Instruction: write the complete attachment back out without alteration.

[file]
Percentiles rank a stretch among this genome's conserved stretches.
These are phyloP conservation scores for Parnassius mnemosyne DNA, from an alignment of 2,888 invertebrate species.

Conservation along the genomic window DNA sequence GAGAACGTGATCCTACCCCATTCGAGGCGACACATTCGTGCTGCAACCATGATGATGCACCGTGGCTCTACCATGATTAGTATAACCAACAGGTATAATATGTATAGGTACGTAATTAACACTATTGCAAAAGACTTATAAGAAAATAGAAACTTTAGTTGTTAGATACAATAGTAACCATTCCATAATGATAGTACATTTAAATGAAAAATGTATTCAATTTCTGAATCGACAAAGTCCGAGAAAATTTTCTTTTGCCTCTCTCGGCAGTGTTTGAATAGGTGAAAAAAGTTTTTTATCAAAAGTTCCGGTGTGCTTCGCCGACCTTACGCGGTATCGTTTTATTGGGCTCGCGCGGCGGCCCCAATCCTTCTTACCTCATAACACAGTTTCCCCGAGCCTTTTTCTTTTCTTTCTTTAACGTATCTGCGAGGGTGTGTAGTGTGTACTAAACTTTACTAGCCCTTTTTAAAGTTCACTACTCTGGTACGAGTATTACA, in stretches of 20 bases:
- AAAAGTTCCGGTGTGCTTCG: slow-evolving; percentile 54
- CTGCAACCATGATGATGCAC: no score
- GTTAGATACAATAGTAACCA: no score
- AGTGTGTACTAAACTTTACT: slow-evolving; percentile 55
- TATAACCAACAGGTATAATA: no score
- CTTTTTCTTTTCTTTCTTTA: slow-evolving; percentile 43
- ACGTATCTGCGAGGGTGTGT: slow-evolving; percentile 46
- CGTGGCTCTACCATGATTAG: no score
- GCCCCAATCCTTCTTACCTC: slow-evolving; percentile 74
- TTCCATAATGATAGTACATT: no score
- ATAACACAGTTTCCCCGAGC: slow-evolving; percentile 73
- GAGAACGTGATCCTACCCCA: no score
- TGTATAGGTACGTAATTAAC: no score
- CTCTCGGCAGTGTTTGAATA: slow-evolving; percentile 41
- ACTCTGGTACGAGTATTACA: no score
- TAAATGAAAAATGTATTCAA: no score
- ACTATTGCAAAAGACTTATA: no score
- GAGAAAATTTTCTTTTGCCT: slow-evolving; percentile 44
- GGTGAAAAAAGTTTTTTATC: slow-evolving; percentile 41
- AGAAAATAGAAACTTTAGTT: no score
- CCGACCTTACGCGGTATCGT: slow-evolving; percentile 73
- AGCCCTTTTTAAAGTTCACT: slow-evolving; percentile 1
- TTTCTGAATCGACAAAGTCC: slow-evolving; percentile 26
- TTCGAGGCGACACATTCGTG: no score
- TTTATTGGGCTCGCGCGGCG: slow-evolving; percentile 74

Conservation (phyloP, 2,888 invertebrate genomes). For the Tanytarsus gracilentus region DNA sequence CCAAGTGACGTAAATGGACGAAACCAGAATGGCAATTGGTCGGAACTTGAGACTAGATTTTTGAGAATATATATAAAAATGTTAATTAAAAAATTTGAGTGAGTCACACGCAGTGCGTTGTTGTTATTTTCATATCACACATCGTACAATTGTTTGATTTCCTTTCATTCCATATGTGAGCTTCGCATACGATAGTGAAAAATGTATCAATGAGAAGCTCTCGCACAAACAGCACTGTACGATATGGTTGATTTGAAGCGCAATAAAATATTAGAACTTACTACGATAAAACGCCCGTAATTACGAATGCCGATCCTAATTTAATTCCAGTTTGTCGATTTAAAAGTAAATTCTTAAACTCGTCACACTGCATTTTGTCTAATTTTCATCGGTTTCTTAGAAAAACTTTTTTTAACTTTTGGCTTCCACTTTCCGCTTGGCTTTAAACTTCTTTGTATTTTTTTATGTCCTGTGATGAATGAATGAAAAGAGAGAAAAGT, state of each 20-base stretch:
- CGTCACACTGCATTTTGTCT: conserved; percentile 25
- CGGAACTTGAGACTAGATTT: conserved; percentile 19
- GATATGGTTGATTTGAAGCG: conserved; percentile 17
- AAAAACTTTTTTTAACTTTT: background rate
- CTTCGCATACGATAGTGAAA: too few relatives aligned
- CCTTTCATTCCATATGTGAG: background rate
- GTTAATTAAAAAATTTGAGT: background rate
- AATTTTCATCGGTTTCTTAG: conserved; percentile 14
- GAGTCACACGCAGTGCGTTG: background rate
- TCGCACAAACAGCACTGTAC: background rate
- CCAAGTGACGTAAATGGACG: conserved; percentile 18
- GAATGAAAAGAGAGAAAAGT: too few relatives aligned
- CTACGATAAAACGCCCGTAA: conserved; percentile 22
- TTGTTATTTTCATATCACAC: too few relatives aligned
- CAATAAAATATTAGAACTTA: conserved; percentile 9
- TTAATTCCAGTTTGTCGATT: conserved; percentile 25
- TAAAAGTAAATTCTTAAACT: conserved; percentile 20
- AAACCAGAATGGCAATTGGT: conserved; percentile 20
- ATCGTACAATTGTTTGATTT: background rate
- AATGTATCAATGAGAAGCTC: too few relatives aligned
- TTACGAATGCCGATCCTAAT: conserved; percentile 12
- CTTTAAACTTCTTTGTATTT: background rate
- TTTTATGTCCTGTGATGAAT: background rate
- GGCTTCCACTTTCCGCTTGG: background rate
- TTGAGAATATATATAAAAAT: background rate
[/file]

Percentiles rank a stretch among this genome's conserved stretches.
These are phyloP conservation scores for Parnassius mnemosyne DNA, from an alignment of 2,888 invertebrate species.

Conservation along the genomic window DNA sequence GAGAACGTGATCCTACCCCATTCGAGGCGACACATTCGTGCTGCAACCATGATGATGCACCGTGGCTCTACCATGATTAGTATAACCAACAGGTATAATATGTATAGGTACGTAATTAACACTATTGCAAAAGACTTATAAGAAAATAGAAACTTTAGTTGTTAGATACAATAGTAACCATTCCATAATGATAGTACATTTAAATGAAAAATGTATTCAATTTCTGAATCGACAAAGTCCGAGAAAATTTTCTTTTGCCTCTCTCGGCAGTGTTTGAATAGGTGAAAAAAGTTTTTTATCAAAAGTTCCGGTGTGCTTCGCCGACCTTACGCGGTATCGTTTTATTGGGCTCGCGCGGCGGCCCCAATCCTTCTTACCTCATAACACAGTTTCCCCGAGCCTTTTTCTTTTCTTTCTTTAACGTATCTGCGAGGGTGTGTAGTGTGTACTAAACTTTACTAGCCCTTTTTAAAGTTCACTACTCTGGTACGAGTATTACA, in stretches of 20 bases:
- AAAAGTTCCGGTGTGCTTCG: slow-evolving; percentile 54
- CTGCAACCATGATGATGCAC: no score
- GTTAGATACAATAGTAACCA: no score
- AGTGTGTACTAAACTTTACT: slow-evolving; percentile 55
- TATAACCAACAGGTATAATA: no score
- CTTTTTCTTTTCTTTCTTTA: slow-evolving; percentile 43
- ACGTATCTGCGAGGGTGTGT: slow-evolving; percentile 46
- CGTGGCTCTACCATGATTAG: no score
- GCCCCAATCCTTCTTACCTC: slow-evolving; percentile 74
- TTCCATAATGATAGTACATT: no score
- ATAACACAGTTTCCCCGAGC: slow-evolving; percentile 73
- GAGAACGTGATCCTACCCCA: no score
- TGTATAGGTACGTAATTAAC: no score
- CTCTCGGCAGTGTTTGAATA: slow-evolving; percentile 41
- ACTCTGGTACGAGTATTACA: no score
- TAAATGAAAAATGTATTCAA: no score
- ACTATTGCAAAAGACTTATA: no score
- GAGAAAATTTTCTTTTGCCT: slow-evolving; percentile 44
- GGTGAAAAAAGTTTTTTATC: slow-evolving; percentile 41
- AGAAAATAGAAACTTTAGTT: no score
- CCGACCTTACGCGGTATCGT: slow-evolving; percentile 73
- AGCCCTTTTTAAAGTTCACT: slow-evolving; percentile 1
- TTTCTGAATCGACAAAGTCC: slow-evolving; percentile 26
- TTCGAGGCGACACATTCGTG: no score
- TTTATTGGGCTCGCGCGGCG: slow-evolving; percentile 74

Conservation (phyloP, 2,888 invertebrate genomes). For the Tanytarsus gracilentus region DNA sequence CCAAGTGACGTAAATGGACGAAACCAGAATGGCAATTGGTCGGAACTTGAGACTAGATTTTTGAGAATATATATAAAAATGTTAATTAAAAAATTTGAGTGAGTCACACGCAGTGCGTTGTTGTTATTTTCATATCACACATCGTACAATTGTTTGATTTCCTTTCATTCCATATGTGAGCTTCGCATACGATAGTGAAAAATGTATCAATGAGAAGCTCTCGCACAAACAGCACTGTACGATATGGTTGATTTGAAGCGCAATAAAATATTAGAACTTACTACGATAAAACGCCCGTAATTACGAATGCCGATCCTAATTTAATTCCAGTTTGTCGATTTAAAAGTAAATTCTTAAACTCGTCACACTGCATTTTGTCTAATTTTCATCGGTTTCTTAGAAAAACTTTTTTTAACTTTTGGCTTCCACTTTCCGCTTGGCTTTAAACTTCTTTGTATTTTTTTATGTCCTGTGATGAATGAATGAAAAGAGAGAAAAGT, state of each 20-base stretch:
- CGTCACACTGCATTTTGTCT: conserved; percentile 25
- CGGAACTTGAGACTAGATTT: conserved; percentile 19
- GATATGGTTGATTTGAAGCG: conserved; percentile 17
- AAAAACTTTTTTTAACTTTT: background rate
- CTTCGCATACGATAGTGAAA: too few relatives aligned
- CCTTTCATTCCATATGTGAG: background rate
- GTTAATTAAAAAATTTGAGT: background rate
- AATTTTCATCGGTTTCTTAG: conserved; percentile 14
- GAGTCACACGCAGTGCGTTG: background rate
- TCGCACAAACAGCACTGTAC: background rate
- CCAAGTGACGTAAATGGACG: conserved; percentile 18
- GAATGAAAAGAGAGAAAAGT: too few relatives aligned
- CTACGATAAAACGCCCGTAA: conserved; percentile 22
- TTGTTATTTTCATATCACAC: too few relatives aligned
- CAATAAAATATTAGAACTTA: conserved; percentile 9
- TTAATTCCAGTTTGTCGATT: conserved; percentile 25
- TAAAAGTAAATTCTTAAACT: conserved; percentile 20
- AAACCAGAATGGCAATTGGT: conserved; percentile 20
- ATCGTACAATTGTTTGATTT: background rate
- AATGTATCAATGAGAAGCTC: too few relatives aligned
- TTACGAATGCCGATCCTAAT: conserved; percentile 12
- CTTTAAACTTCTTTGTATTT: background rate
- TTTTATGTCCTGTGATGAAT: background rate
- GGCTTCCACTTTCCGCTTGG: background rate
- TTGAGAATATATATAAAAAT: background rate